“The Northeast region was an ecological powerhouse as well as a political frontier. For instance, in most of the writings, the landscape of Assam Valley is understood through climate and polity as a part of the Northeastern Frontier. However, the recent scholarly works have undertaken ecological questions, mostly in relation to the state driven policies of development. What seems lacking is the anthropological understanding of these issues that would take into account different communities, the utilisation pattern of natural resources, and the ecological relations they share,” Simashree Bora writes.
‘Nature has introduced great variety into the landscape, but man has displayed a passion for simplifying it’,
– Rachel Carson (1962)
Amidst countrywide lockdown when the entire world was dealing with life-threatening pandemic and an uncertain future, a new challenge has silently engulfed the people of the Northeast. The National Board for Wild Life (NBWL) under the Union Ministry of Environment, Forest and Climate Change approved cold mining in the Saleki region which is a proposed Reserve Forest under Dehing Patkai Rain Forest. The Dehing Patkai is home to numerous endangered flora and fauna. In the beginning, several news papers and news channels of Assam reported the matter and highlighted on legalisation of coal mining, however without emphasising on environmental precarity. The possibility was bleak that this issue would attract the mainstream attention amidst the Pandemic scare. However, many concerned citizens started writing on various social media platforms opposing the government’s decision and demanded their withdrawal in order to preserve the natural habitat. It was only in the following weeks that students and activists carried out a much larger campaign on various social media platforms. A hashtag ‘I am Dehing Patkai, ‘Save Dehing Patkai’, ‘Save Dibang Valley’ surfaced on Twitter, Facebook and Instagram. Videos created by young activists and students have surfaced on YouTube in the last two months like never before. The protests in Assam have highlighted discontentment of a section of people and possibly calls for a Janagaran for the proper redressal of the issue.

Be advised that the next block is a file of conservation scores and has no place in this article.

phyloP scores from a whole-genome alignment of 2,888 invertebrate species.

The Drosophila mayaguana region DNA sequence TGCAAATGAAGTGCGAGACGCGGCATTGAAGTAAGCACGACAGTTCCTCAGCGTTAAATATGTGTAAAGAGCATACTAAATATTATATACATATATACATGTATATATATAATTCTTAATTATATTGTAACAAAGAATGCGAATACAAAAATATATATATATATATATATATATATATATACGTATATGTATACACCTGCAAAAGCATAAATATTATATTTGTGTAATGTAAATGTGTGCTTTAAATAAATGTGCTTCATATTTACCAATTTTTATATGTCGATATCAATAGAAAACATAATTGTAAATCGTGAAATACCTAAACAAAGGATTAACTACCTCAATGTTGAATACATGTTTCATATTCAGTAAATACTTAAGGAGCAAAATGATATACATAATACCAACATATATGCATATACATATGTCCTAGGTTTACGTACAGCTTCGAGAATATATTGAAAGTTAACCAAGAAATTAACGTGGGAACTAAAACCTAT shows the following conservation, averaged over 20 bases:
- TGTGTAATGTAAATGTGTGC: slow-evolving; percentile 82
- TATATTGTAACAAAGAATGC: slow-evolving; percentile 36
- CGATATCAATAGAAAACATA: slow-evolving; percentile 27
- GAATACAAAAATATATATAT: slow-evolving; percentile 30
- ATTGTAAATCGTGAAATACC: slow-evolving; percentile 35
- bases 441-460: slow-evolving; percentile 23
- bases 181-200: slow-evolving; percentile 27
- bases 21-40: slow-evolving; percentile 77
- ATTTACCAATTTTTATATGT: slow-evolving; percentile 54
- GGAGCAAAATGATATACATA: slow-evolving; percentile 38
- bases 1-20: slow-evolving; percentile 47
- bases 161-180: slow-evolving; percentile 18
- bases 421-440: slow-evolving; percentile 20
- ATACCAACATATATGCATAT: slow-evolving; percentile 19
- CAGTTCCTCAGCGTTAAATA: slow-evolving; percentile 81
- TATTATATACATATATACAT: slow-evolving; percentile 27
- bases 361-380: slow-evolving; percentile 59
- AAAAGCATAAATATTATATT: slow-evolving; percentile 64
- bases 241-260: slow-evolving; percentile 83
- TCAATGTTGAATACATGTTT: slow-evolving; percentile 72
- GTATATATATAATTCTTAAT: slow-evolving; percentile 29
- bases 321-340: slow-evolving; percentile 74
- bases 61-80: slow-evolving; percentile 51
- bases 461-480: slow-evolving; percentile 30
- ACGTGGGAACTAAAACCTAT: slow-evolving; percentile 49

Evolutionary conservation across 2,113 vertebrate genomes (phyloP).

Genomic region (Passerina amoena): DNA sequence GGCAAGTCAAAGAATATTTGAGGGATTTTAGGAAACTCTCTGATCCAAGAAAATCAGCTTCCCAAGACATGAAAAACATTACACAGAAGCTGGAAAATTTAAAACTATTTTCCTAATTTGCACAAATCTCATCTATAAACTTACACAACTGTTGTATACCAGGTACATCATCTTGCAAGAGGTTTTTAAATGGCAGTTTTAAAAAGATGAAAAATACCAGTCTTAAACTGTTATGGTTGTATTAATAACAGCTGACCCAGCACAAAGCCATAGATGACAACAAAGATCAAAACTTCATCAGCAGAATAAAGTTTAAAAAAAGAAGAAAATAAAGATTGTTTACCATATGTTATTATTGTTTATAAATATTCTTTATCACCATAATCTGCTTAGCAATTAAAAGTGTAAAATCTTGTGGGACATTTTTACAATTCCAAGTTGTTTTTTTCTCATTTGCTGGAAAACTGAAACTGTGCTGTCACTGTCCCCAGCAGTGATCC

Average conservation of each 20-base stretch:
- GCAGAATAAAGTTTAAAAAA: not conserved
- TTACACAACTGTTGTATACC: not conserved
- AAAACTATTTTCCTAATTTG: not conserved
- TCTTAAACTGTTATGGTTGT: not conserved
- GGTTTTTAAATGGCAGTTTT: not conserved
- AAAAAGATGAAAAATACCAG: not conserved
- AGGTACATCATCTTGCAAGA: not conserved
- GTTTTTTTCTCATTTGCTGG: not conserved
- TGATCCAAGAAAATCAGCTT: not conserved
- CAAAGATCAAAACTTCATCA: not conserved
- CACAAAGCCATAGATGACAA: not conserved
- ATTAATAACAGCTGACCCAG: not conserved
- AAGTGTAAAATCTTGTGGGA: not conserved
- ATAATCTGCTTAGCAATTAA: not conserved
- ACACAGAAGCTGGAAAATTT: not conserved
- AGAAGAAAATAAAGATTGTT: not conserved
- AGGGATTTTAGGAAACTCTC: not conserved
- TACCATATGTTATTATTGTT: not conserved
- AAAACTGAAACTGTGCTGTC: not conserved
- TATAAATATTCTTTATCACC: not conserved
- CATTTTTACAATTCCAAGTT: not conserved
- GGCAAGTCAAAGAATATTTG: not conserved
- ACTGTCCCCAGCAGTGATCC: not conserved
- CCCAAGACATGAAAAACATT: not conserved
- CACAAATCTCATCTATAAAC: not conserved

Environmental Politics of Assam: Possibility of a New Narrative
Environmental concerns are structured by historical, political, cultural and social factors. Environmental movements got momentum in the late 1960s and early 1970s because of a worldwide crisis. The crisis was and continued to be multifaceted. Industrial growth and development unleashed a paradigm shift which allowed human beings to exploit the Nature and natural resources and thereby keep environment, livelihood and human survival at stake. Soon environmentalism and activism erupted, which proposed new principles of sustainability and to maintain balance between the human and the nature. The western discourse on environmentalism remained influential for a very long period of time. Political ecologists arguably emphasised on the wider influence of eco-political systems shaping everyday life and changes in the environment (Bryant and Bailey 1997). The discourse of political ecology explains the State sponsored activities affecting the ecological relationships shared by different communities. In Indian context, collective mobilisations for forest conservation, anti -commercialisation and legalisation of environmental rights gave rise to movements like Chipko and Narmada.